Have you ever gone to pick up some official document and winced when you saw the Xerox bill?
When that happened to Terry Francke, lawyer for the Californians Aware good government group, he filed a lawsuit under the state Public Records Act.
Californians Aware photoTerry Francke
Francke’s target is the Contra Costa Community College District, which includes 35,000-student Diablo Valley College in Pleasant Hill.
“We heard – I can’t remember how – that there was a high charge for public records there, and we decided to test it,” he says.
So Francke filed a request for basic documents about Helen Benjamin, the district’s $272,000-per-year chancellor: her employment contract, her financial disclosure report and her recent expense account billings.
The district presented Francke with 80 pages of documents – and a bill for $80. It included a $60 fee for 90 minutes of “staff time,” at $40 per hour.
Francke complained, noting that state law explicitly says that agencies can charge the public only the “direct cost of duplication” for documents. The state attorney general’s guidelines on the Public Records Act say that fees must “not include the staff person’s time in researching, retrieving, redacting and mailing the record.”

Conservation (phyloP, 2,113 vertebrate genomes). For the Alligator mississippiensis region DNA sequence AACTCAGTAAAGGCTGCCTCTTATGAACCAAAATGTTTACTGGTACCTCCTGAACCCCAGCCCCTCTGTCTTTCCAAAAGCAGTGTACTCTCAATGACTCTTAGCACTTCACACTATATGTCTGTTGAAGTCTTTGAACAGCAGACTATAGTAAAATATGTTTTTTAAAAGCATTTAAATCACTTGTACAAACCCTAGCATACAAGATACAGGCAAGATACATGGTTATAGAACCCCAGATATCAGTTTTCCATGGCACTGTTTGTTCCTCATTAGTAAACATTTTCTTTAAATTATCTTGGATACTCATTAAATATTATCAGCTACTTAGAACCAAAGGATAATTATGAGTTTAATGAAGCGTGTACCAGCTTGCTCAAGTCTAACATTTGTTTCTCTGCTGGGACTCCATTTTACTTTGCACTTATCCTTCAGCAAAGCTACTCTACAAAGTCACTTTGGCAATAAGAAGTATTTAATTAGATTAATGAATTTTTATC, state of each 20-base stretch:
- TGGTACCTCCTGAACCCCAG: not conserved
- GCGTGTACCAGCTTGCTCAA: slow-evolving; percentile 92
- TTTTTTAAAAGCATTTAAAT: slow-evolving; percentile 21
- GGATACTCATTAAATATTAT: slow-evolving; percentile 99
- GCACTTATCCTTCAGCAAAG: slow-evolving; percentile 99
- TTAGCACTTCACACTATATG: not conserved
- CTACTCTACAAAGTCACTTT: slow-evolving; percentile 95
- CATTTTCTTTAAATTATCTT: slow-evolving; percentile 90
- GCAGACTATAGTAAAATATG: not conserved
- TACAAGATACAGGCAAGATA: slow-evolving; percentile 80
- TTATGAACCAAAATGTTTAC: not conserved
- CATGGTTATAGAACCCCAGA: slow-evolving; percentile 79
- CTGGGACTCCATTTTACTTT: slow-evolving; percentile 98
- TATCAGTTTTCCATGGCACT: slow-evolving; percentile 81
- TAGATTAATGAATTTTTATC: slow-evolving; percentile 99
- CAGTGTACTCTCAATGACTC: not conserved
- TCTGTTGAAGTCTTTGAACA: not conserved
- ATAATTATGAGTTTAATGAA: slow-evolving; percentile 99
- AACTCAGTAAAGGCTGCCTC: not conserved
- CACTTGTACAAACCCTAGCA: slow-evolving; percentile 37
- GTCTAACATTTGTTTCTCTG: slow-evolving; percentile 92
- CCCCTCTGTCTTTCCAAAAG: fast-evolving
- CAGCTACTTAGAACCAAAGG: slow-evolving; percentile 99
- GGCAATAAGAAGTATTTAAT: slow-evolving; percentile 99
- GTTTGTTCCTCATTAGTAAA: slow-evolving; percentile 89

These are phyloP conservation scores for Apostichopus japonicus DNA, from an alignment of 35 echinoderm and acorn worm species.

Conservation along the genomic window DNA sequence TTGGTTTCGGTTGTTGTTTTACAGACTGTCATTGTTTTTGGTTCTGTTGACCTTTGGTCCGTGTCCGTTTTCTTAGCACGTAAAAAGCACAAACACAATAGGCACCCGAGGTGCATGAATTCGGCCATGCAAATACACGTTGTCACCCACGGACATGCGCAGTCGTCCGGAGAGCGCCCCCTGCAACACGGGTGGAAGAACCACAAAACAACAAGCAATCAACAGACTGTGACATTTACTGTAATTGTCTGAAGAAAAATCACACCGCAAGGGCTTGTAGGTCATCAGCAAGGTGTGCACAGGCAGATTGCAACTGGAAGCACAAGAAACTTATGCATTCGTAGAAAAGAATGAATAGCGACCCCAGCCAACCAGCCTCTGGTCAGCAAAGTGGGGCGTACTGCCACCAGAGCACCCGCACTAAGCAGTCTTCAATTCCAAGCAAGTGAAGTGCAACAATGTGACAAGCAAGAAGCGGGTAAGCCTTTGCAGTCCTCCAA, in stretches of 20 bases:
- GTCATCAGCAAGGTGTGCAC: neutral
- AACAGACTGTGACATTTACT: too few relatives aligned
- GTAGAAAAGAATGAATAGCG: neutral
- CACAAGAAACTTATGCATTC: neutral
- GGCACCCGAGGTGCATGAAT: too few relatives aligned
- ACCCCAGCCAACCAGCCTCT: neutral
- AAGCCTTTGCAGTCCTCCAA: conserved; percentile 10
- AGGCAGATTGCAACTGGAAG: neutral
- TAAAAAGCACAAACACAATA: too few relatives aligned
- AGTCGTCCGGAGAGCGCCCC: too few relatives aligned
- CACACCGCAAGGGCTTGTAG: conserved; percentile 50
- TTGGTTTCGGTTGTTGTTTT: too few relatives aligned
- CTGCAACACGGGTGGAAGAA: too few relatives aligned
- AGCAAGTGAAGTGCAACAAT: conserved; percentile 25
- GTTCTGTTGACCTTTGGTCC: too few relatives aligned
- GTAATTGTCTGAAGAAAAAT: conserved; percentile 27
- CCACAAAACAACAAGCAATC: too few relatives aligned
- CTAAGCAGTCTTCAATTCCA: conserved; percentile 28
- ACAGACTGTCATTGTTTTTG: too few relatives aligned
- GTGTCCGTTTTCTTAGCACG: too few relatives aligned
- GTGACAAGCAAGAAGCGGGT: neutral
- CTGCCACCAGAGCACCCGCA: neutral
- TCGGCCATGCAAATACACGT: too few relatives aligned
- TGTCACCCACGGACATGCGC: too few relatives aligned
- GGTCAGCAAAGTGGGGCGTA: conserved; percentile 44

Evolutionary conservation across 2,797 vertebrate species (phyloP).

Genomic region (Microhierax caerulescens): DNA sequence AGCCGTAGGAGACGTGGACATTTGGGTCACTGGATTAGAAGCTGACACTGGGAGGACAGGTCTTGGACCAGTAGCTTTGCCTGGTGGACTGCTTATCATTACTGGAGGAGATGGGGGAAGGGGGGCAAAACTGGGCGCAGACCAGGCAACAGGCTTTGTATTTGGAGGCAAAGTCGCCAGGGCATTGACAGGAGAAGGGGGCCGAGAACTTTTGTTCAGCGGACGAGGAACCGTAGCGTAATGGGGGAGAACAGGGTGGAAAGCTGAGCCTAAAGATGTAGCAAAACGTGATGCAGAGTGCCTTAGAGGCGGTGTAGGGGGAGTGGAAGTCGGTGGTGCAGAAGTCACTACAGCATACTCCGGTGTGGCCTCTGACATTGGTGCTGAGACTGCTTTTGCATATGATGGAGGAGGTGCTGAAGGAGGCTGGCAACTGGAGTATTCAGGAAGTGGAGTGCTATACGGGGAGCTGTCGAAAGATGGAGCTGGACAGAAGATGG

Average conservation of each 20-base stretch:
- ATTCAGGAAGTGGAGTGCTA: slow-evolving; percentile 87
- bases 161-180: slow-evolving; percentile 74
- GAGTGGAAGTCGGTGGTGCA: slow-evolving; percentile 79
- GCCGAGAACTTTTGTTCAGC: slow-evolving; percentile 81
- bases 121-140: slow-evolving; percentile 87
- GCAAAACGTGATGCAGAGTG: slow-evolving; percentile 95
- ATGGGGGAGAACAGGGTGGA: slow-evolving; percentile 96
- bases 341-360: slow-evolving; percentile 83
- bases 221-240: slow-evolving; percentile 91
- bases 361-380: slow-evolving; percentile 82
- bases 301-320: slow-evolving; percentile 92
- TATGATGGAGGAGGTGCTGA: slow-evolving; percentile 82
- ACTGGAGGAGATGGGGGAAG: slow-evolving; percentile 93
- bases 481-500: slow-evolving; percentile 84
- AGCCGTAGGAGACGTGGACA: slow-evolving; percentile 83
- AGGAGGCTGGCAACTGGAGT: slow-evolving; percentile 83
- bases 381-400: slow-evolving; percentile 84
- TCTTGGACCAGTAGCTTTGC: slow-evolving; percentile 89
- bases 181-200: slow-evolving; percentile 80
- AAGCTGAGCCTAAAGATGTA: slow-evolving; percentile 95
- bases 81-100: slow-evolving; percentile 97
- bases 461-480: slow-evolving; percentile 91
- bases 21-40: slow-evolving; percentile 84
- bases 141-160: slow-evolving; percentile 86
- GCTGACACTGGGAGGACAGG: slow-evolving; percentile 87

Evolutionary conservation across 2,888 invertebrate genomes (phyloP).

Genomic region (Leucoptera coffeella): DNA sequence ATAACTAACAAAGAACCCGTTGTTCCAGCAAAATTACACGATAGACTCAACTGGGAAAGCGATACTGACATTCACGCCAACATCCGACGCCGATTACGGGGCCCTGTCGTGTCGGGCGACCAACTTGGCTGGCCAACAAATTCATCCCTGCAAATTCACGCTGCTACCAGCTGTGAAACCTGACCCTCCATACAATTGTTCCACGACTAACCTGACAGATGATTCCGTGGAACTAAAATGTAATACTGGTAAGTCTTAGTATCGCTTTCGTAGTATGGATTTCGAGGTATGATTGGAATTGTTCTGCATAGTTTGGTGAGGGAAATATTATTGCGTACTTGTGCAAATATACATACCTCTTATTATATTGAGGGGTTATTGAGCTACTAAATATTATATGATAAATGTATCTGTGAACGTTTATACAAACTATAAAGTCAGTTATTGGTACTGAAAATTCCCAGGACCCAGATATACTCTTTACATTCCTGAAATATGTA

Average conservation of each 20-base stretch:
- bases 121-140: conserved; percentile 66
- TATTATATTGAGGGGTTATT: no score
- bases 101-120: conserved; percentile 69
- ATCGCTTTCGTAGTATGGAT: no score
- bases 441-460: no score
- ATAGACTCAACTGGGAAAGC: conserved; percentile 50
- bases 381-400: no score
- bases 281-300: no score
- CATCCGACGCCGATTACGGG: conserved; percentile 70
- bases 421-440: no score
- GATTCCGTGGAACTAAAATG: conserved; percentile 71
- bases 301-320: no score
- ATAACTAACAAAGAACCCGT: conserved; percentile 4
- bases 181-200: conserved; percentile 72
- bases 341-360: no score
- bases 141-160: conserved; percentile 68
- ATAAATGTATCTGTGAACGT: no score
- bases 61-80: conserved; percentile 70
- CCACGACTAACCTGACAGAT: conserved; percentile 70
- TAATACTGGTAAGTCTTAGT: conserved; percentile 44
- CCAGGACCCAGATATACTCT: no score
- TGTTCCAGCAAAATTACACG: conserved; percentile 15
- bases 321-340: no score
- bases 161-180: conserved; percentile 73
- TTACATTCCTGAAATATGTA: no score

district photoChancellor Helen Benjamin
When he pointed that out, the district was unmoved, Francke said. Vice Chancellor Kindred Murillo said the fee was the district’s “business procedure.”
Now the district must defend a lawsuit filed Monday in Contra Costa Superior Court. If Californians Aware wins, the district – and thus, the taxpayers – must pay his legal fees. That’s in the law, as well.
Last spring, when trustees of CSU Stanislaus tried to keep a secret of the speaking fee they were paying former Alaska Gov. Sarah Palin, Francke sued to pry loose the documents. The fee turned out to be $70,000. The college had to pay Francke’s lawyers that time, too.